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Basic Living Expenses for the Canadian Elderly

  • Bonnie-Jeanne MacDonald
  • Doug Andrews
  • Robert L. Brown
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    Our research undertakes to determine the basic living expenses required by Canadian seniors living in different circumstances in terms of age, gender, city of residence, household size, homeowner or renter, means of transportation and health status. The paper develops required expenses for food, shelter, health care, transportation and miscellaneous. The research identifies the typical expenses of seniors in each of these categories. Using 2001 as our base year, we follow the US Elder Standard to build an elderly threshold for Halifax, Montreal, Toronto, Calgary and Vancouver. The research is unique because it is the first Canadian study of absolute basic living expenses tailored to seniors, rather than simply to adults in general. This information is important to seniors, prospective retirees, financial planners, policy makers and actuaries in assessing the minimum level of income required in retirement and the adequacy of savings and income security programs. Our conclusions suggest that individual circumstances, rather than age, are the primary drivers in determining the cost of these basic expenses. Seniors are a diverse group, particularly with respect to health, so it is important that seniors and financial planners do not blindly rely on a fixed replacement ratio or universal level of income when projecting the level of finances needed to retire. This research enables the reader to determine the threshold that is suited to a senior’s general circumstances.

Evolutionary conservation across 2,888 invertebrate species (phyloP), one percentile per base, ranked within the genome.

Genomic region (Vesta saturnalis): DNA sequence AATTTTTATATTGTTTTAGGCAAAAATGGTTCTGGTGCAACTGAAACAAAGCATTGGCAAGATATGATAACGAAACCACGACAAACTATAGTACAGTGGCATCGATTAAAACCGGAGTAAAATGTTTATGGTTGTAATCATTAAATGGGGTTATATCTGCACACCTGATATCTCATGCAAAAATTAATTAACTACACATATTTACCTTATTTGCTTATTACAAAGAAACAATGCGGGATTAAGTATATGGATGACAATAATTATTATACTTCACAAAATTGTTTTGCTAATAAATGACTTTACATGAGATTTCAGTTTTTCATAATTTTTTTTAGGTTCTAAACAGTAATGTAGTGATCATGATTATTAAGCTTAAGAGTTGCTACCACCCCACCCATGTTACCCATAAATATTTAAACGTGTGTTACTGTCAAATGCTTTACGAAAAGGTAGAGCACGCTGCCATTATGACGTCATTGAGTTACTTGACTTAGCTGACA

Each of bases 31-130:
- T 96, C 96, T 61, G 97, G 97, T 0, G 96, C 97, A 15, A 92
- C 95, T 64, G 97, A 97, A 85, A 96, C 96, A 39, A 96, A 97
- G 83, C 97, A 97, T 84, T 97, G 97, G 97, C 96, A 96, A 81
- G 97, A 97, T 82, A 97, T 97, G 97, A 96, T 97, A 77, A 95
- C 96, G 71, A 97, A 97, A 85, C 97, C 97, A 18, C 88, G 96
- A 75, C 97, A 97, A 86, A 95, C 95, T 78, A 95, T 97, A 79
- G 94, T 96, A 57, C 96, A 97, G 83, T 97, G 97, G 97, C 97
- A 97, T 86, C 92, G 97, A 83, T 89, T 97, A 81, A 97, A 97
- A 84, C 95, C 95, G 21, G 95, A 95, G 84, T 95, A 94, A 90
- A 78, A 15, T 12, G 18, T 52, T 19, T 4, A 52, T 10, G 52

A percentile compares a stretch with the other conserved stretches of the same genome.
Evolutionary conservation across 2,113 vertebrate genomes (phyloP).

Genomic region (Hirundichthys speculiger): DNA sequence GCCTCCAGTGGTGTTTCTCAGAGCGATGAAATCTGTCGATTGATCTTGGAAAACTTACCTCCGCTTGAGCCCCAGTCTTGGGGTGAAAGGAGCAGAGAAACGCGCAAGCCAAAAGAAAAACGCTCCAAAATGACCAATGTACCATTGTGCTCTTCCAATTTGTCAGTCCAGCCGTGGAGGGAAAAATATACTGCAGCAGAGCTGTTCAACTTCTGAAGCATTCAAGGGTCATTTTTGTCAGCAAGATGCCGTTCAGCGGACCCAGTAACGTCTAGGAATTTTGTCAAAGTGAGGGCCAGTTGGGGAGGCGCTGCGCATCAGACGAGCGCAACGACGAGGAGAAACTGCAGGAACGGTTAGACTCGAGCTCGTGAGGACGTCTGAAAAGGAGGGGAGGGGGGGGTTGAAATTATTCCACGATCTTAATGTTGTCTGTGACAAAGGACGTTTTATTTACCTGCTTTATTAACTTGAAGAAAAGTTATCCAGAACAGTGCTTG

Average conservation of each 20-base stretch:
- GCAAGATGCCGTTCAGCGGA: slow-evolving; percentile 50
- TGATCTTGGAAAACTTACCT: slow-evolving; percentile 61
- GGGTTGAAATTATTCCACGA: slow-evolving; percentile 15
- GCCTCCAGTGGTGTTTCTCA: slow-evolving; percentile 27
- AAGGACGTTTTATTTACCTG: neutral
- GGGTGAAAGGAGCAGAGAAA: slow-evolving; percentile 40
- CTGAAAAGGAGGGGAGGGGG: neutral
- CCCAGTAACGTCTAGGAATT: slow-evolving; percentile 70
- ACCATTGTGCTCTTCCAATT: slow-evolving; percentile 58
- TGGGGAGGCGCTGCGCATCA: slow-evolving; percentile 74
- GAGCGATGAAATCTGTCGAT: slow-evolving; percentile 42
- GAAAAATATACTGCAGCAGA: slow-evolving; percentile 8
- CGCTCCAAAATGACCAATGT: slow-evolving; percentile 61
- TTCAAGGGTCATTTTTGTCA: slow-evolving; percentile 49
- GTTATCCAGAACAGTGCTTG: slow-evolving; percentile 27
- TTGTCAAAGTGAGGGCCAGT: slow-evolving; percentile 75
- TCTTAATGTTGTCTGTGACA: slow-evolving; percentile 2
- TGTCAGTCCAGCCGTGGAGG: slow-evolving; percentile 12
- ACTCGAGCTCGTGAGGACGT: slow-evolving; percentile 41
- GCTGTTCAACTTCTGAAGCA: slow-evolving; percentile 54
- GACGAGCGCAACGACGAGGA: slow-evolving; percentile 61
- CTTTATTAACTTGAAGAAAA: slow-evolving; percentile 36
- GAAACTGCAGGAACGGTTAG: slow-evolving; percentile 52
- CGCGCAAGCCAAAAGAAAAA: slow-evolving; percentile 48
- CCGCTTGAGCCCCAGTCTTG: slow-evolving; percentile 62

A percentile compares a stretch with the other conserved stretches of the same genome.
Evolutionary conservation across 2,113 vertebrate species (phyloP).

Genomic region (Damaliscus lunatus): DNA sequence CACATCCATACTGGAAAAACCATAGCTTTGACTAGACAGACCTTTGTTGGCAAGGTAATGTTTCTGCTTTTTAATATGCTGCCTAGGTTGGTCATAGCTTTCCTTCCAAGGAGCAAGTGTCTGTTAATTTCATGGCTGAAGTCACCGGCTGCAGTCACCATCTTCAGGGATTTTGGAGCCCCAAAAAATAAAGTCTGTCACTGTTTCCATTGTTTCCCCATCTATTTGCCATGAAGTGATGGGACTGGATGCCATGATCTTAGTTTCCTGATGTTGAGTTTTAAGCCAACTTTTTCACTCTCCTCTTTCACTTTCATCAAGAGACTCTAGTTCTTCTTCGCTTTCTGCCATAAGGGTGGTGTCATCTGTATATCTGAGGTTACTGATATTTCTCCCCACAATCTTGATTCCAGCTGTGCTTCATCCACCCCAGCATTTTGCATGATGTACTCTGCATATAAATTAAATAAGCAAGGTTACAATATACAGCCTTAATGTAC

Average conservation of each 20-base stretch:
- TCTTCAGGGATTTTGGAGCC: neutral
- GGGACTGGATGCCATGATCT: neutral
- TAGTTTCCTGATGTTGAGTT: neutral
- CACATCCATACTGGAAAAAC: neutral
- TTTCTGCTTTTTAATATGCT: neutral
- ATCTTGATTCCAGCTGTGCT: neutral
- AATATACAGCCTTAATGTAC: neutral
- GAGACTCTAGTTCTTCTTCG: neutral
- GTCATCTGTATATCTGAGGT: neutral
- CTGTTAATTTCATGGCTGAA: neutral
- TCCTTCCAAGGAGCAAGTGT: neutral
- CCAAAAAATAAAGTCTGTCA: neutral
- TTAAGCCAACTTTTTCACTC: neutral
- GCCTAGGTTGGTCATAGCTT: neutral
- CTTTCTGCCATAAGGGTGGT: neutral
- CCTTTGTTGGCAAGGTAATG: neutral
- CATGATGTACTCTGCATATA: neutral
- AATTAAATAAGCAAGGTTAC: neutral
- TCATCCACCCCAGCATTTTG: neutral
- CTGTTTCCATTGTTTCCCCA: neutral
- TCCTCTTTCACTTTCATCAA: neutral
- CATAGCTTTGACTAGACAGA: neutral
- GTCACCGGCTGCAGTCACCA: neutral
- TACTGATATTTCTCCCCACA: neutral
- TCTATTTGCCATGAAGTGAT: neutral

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    File URL: http://socserv.mcmaster.ca/sedap/p/sedap240.pdf
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    Paper provided by McMaster University in its series Social and Economic Dimensions of an Aging Population Research Papers with number 240.

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    Length: 67 pages
    Date of creation: Jan 2009
    Date of revision:
    Handle: RePEc:mcm:sedapp:240
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